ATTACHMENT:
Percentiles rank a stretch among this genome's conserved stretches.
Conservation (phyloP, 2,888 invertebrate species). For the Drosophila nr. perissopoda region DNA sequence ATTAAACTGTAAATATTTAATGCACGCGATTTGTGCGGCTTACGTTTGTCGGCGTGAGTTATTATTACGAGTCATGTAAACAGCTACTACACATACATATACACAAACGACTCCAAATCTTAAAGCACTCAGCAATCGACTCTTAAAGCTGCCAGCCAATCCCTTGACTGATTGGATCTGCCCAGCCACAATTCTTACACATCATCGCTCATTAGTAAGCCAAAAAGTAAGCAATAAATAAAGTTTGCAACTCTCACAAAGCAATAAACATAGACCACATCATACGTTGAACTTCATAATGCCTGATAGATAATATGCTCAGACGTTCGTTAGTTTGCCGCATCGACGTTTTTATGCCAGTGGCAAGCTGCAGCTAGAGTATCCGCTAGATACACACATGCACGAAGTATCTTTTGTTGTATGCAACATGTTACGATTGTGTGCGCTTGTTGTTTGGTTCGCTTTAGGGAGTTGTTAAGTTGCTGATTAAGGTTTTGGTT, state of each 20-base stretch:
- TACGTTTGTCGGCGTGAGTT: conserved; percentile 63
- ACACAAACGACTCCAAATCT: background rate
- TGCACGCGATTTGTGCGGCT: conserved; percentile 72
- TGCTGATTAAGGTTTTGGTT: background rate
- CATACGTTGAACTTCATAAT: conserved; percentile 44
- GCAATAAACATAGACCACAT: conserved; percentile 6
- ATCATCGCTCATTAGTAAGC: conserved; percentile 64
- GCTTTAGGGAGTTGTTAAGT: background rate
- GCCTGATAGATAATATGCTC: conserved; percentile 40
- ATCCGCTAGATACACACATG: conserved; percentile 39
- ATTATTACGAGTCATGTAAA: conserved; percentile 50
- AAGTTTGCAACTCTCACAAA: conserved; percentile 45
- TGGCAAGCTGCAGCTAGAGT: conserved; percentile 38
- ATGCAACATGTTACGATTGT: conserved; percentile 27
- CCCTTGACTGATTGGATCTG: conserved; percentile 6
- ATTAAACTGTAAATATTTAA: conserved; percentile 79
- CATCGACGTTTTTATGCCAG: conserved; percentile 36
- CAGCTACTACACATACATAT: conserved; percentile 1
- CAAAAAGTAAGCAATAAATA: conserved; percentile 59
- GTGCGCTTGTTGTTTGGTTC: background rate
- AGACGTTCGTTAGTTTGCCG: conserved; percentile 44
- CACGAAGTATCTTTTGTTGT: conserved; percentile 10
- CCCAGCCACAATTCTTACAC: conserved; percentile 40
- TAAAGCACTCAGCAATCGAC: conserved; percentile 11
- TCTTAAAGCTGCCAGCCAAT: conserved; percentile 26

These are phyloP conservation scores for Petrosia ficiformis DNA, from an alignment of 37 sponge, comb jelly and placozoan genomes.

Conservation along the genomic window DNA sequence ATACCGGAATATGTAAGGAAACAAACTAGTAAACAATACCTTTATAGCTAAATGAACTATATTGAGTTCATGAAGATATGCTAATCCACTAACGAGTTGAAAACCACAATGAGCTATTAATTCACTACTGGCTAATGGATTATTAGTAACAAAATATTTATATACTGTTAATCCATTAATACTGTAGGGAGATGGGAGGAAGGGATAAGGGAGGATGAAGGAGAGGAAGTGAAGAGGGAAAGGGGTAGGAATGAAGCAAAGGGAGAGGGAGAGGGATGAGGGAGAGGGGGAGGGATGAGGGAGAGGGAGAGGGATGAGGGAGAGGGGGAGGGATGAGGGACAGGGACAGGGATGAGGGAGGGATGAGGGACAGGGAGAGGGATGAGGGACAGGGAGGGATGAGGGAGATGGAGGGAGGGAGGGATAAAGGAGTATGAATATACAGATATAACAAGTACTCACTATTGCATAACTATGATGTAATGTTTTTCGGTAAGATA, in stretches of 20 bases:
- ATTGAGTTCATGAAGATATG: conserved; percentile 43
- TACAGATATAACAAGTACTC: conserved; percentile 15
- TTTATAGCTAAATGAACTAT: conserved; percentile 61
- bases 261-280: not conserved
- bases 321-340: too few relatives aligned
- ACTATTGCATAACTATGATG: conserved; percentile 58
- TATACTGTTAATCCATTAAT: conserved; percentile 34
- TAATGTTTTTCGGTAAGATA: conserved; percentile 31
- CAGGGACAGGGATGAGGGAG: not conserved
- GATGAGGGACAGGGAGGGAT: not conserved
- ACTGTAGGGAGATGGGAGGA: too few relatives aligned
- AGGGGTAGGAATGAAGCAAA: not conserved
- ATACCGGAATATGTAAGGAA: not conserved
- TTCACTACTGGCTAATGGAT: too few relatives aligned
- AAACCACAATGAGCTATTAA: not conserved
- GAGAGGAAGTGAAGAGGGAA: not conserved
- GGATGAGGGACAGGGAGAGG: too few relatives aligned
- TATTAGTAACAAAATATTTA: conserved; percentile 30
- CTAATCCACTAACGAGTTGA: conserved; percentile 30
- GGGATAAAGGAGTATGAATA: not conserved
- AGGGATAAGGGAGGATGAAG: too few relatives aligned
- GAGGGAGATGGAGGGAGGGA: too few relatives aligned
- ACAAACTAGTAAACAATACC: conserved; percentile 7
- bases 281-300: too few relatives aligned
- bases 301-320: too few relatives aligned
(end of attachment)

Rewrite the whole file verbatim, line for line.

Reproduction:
Percentiles rank a stretch among this genome's conserved stretches.
Conservation (phyloP, 2,888 invertebrate species). For the Drosophila nr. perissopoda region DNA sequence ATTAAACTGTAAATATTTAATGCACGCGATTTGTGCGGCTTACGTTTGTCGGCGTGAGTTATTATTACGAGTCATGTAAACAGCTACTACACATACATATACACAAACGACTCCAAATCTTAAAGCACTCAGCAATCGACTCTTAAAGCTGCCAGCCAATCCCTTGACTGATTGGATCTGCCCAGCCACAATTCTTACACATCATCGCTCATTAGTAAGCCAAAAAGTAAGCAATAAATAAAGTTTGCAACTCTCACAAAGCAATAAACATAGACCACATCATACGTTGAACTTCATAATGCCTGATAGATAATATGCTCAGACGTTCGTTAGTTTGCCGCATCGACGTTTTTATGCCAGTGGCAAGCTGCAGCTAGAGTATCCGCTAGATACACACATGCACGAAGTATCTTTTGTTGTATGCAACATGTTACGATTGTGTGCGCTTGTTGTTTGGTTCGCTTTAGGGAGTTGTTAAGTTGCTGATTAAGGTTTTGGTT, state of each 20-base stretch:
- TACGTTTGTCGGCGTGAGTT: conserved; percentile 63
- ACACAAACGACTCCAAATCT: background rate
- TGCACGCGATTTGTGCGGCT: conserved; percentile 72
- TGCTGATTAAGGTTTTGGTT: background rate
- CATACGTTGAACTTCATAAT: conserved; percentile 44
- GCAATAAACATAGACCACAT: conserved; percentile 6
- ATCATCGCTCATTAGTAAGC: conserved; percentile 64
- GCTTTAGGGAGTTGTTAAGT: background rate
- GCCTGATAGATAATATGCTC: conserved; percentile 40
- ATCCGCTAGATACACACATG: conserved; percentile 39
- ATTATTACGAGTCATGTAAA: conserved; percentile 50
- AAGTTTGCAACTCTCACAAA: conserved; percentile 45
- TGGCAAGCTGCAGCTAGAGT: conserved; percentile 38
- ATGCAACATGTTACGATTGT: conserved; percentile 27
- CCCTTGACTGATTGGATCTG: conserved; percentile 6
- ATTAAACTGTAAATATTTAA: conserved; percentile 79
- CATCGACGTTTTTATGCCAG: conserved; percentile 36
- CAGCTACTACACATACATAT: conserved; percentile 1
- CAAAAAGTAAGCAATAAATA: conserved; percentile 59
- GTGCGCTTGTTGTTTGGTTC: background rate
- AGACGTTCGTTAGTTTGCCG: conserved; percentile 44
- CACGAAGTATCTTTTGTTGT: conserved; percentile 10
- CCCAGCCACAATTCTTACAC: conserved; percentile 40
- TAAAGCACTCAGCAATCGAC: conserved; percentile 11
- TCTTAAAGCTGCCAGCCAAT: conserved; percentile 26

These are phyloP conservation scores for Petrosia ficiformis DNA, from an alignment of 37 sponge, comb jelly and placozoan genomes.

Conservation along the genomic window DNA sequence ATACCGGAATATGTAAGGAAACAAACTAGTAAACAATACCTTTATAGCTAAATGAACTATATTGAGTTCATGAAGATATGCTAATCCACTAACGAGTTGAAAACCACAATGAGCTATTAATTCACTACTGGCTAATGGATTATTAGTAACAAAATATTTATATACTGTTAATCCATTAATACTGTAGGGAGATGGGAGGAAGGGATAAGGGAGGATGAAGGAGAGGAAGTGAAGAGGGAAAGGGGTAGGAATGAAGCAAAGGGAGAGGGAGAGGGATGAGGGAGAGGGGGAGGGATGAGGGAGAGGGAGAGGGATGAGGGAGAGGGGGAGGGATGAGGGACAGGGACAGGGATGAGGGAGGGATGAGGGACAGGGAGAGGGATGAGGGACAGGGAGGGATGAGGGAGATGGAGGGAGGGAGGGATAAAGGAGTATGAATATACAGATATAACAAGTACTCACTATTGCATAACTATGATGTAATGTTTTTCGGTAAGATA, in stretches of 20 bases:
- ATTGAGTTCATGAAGATATG: conserved; percentile 43
- TACAGATATAACAAGTACTC: conserved; percentile 15
- TTTATAGCTAAATGAACTAT: conserved; percentile 61
- bases 261-280: not conserved
- bases 321-340: too few relatives aligned
- ACTATTGCATAACTATGATG: conserved; percentile 58
- TATACTGTTAATCCATTAAT: conserved; percentile 34
- TAATGTTTTTCGGTAAGATA: conserved; percentile 31
- CAGGGACAGGGATGAGGGAG: not conserved
- GATGAGGGACAGGGAGGGAT: not conserved
- ACTGTAGGGAGATGGGAGGA: too few relatives aligned
- AGGGGTAGGAATGAAGCAAA: not conserved
- ATACCGGAATATGTAAGGAA: not conserved
- TTCACTACTGGCTAATGGAT: too few relatives aligned
- AAACCACAATGAGCTATTAA: not conserved
- GAGAGGAAGTGAAGAGGGAA: not conserved
- GGATGAGGGACAGGGAGAGG: too few relatives aligned
- TATTAGTAACAAAATATTTA: conserved; percentile 30
- CTAATCCACTAACGAGTTGA: conserved; percentile 30
- GGGATAAAGGAGTATGAATA: not conserved
- AGGGATAAGGGAGGATGAAG: too few relatives aligned
- GAGGGAGATGGAGGGAGGGA: too few relatives aligned
- ACAAACTAGTAAACAATACC: conserved; percentile 7
- bases 281-300: too few relatives aligned
- bases 301-320: too few relatives aligned